Head Conversations and When
Thinking is Bad for Us



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I term 'head conversations' those little chats we have with ourselves, silently and in our own heads. We all do it almost constantly. We debate the pros and cons of things, wonder whether we should have done or said something that's past, worry about what might happen 'if' in the future…

Are you aware of how much of each day you spend having a conversation with yourself? I'm always telling patients that, as far as I'm concerned, there are only two reasons to think... 





The only two reasons for thinking are:

1. You are getting paid to do it

i.e. it's part of your job to be trying to work something out

2. It's giving you pleasure

I include in this anything you are choosing to think about not necessarily because it's pleasurable, but because doing so will make your life easier. An example might be that you are compiling a shipping list.

If it's not either of the above - what are you doing it for?

I know there will be people now saying that they can't help it. That their minds introduce thoughts that they didn't ask for.

Of course they do!

Brains try to be helpful. They try to predict what we want them to do.

Your brain will make a link between any two things that happen together more than once.

If there is a large amount of negative arousal associated with any occasion the brain will often make the link after just one instance. That's the work of the survival instinct learning to identify any situation which could be potentially life threatening. By definition, any situation which creates a high degree of negative arousal (pain, fear, sadness, etc) in the person is identified as a potential killer so needs to be remembered asap.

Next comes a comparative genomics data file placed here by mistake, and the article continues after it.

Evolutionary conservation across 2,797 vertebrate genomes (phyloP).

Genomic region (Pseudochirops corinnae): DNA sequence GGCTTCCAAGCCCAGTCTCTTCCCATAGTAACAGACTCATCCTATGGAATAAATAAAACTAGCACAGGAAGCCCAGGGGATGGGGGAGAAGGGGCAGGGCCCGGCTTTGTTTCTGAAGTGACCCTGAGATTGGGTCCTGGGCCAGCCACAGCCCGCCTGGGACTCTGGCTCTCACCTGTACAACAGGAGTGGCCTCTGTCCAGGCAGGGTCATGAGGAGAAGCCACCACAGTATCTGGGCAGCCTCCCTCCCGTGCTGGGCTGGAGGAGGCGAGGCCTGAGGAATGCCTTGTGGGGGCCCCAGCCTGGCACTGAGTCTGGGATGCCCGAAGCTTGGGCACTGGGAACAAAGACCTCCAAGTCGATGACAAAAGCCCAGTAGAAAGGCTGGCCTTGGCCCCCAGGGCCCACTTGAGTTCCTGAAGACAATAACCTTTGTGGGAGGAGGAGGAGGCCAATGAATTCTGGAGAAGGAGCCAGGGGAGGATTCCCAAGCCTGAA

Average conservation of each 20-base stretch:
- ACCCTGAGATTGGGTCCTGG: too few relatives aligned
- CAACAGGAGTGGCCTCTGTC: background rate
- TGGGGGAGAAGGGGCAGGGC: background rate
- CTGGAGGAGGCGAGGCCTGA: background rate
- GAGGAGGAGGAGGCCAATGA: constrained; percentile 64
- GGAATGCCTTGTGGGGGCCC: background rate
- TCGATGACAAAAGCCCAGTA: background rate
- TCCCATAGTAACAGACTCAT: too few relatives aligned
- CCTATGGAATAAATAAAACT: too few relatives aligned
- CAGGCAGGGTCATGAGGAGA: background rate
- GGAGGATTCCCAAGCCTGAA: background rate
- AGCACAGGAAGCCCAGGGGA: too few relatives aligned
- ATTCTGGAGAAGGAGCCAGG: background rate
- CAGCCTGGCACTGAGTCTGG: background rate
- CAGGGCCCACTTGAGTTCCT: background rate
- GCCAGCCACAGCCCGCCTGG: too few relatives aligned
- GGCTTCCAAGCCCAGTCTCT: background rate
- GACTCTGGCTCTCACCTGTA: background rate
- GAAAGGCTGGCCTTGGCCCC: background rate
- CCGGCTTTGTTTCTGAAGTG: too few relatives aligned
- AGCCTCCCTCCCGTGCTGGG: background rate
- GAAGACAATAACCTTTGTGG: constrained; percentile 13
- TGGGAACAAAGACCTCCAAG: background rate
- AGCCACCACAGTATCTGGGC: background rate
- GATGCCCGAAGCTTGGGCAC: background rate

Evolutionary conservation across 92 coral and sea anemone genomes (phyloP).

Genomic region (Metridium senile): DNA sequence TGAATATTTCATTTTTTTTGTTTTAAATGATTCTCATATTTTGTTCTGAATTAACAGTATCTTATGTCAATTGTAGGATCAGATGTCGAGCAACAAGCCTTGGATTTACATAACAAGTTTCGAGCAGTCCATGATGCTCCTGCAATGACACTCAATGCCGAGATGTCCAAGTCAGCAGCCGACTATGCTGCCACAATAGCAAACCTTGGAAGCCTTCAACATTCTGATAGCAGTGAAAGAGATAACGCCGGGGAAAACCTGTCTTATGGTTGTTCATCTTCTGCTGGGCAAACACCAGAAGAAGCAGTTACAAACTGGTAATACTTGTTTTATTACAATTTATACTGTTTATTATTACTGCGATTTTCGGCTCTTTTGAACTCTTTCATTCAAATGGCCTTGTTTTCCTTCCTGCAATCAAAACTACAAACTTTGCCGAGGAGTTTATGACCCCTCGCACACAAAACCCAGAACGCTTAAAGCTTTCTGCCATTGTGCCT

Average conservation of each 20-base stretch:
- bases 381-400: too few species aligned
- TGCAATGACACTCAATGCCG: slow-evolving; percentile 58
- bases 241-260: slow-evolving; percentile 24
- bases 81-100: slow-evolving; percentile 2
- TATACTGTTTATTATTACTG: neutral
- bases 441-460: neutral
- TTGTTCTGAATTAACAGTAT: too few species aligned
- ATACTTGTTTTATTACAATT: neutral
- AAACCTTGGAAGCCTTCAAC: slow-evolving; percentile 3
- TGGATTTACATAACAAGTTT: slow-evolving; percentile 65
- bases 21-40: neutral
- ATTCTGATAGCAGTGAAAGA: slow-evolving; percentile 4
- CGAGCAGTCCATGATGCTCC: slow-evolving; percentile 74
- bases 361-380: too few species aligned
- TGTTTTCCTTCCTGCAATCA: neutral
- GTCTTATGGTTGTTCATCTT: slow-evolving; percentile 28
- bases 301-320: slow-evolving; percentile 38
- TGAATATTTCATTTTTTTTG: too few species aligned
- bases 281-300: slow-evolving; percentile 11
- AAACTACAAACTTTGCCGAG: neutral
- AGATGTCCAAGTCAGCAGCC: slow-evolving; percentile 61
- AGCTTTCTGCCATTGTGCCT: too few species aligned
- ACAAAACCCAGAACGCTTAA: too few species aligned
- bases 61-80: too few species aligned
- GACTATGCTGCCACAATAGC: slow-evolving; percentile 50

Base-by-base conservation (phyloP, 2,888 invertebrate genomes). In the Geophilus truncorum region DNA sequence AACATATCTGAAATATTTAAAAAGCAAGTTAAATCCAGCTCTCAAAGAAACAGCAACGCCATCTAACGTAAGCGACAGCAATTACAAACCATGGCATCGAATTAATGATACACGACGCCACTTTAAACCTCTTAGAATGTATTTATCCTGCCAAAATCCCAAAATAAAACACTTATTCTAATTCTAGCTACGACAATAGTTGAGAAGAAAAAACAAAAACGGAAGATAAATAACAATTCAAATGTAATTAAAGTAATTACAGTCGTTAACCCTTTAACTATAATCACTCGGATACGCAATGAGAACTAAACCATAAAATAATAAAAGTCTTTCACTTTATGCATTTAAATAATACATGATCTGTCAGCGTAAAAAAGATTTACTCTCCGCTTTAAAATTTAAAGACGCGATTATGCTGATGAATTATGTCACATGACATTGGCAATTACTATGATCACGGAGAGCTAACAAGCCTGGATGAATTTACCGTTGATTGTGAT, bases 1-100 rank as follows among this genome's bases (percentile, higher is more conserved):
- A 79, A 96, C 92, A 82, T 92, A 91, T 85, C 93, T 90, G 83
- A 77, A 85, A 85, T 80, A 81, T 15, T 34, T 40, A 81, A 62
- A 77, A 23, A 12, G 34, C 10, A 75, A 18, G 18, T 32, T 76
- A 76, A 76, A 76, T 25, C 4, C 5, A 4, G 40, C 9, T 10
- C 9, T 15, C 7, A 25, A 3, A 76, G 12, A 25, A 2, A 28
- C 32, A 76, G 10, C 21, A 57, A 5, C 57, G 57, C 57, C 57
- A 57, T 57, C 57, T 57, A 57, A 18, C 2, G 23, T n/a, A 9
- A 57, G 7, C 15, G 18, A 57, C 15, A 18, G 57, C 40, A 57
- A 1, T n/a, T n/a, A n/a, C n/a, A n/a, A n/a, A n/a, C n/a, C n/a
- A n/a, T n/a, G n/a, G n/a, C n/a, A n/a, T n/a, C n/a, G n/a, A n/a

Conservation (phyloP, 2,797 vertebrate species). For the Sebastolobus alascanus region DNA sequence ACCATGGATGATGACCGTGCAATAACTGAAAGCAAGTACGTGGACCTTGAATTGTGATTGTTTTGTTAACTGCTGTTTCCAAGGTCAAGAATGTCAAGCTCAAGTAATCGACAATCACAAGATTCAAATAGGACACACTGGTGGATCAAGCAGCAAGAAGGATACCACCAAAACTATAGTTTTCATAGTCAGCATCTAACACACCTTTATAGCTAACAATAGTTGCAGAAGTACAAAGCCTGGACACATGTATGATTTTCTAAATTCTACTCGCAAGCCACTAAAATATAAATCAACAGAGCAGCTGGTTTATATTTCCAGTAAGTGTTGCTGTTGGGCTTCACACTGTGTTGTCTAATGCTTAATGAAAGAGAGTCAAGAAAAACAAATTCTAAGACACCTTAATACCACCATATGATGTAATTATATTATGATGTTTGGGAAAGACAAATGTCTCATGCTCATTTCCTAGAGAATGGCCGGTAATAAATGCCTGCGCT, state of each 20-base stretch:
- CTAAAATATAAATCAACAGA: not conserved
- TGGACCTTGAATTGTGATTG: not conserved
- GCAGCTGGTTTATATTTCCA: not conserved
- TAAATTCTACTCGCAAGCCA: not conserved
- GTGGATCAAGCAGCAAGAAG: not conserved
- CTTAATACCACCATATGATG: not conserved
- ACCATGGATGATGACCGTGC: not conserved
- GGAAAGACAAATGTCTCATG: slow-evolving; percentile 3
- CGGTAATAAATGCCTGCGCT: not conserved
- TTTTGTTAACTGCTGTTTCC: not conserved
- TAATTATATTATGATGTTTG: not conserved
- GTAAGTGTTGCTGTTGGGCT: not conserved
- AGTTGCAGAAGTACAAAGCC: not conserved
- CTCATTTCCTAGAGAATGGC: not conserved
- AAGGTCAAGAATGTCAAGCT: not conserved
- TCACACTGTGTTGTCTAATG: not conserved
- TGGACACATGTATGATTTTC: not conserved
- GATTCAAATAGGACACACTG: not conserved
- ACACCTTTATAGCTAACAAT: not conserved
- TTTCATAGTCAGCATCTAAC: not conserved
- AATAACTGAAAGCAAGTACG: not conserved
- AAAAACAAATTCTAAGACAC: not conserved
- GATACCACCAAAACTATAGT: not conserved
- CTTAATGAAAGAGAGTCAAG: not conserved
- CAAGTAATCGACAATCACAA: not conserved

So, if we are in the habit of worrying when we get into bed, recalling something bad that happened when we see a particular date on the calendar, or thinking about a previous panic attack when we revisit the supermarket, your brain is only doing what you have taught it when it gives you the warning the next time that situation arises.

And what do we usually do when we get that warning - yes, we think about how bad it was all over again! And so we confirm for our brains that they were right to warn us because we are still responding with negative arousal.

And does all this self talk benefit us? Do we need it?

Of course we don't!

Once you start to become aware of when you are doing it, you will also come to realise that for the most part these head conversations are just winding you up. They rarely fall into either of the two categories I named above, of being either paid or pleasurable.

They are simply a bad habit. And this bad habit includes worry and guilt. Neither of these serves any useful purpose either. Did you ever change anything you were worrying about simply because you were worrying?

But we didn't always have this habit...

There once was a Golden Era

There was, however, a time for each of us when we didn't do this, a time before we had the ability to do this, a golden era when we had little choice but to be for ever 'in the moment'.

The concept of being 'in the moment' is one which is central to the concept of mindfulness. Put simply, if we were able to keep our focus on the here and now and only that, the majority of us would be calmer and able to cope with actual reality almost all of the time. But we rarely do that.

The rot sets in when we learn language and start talking.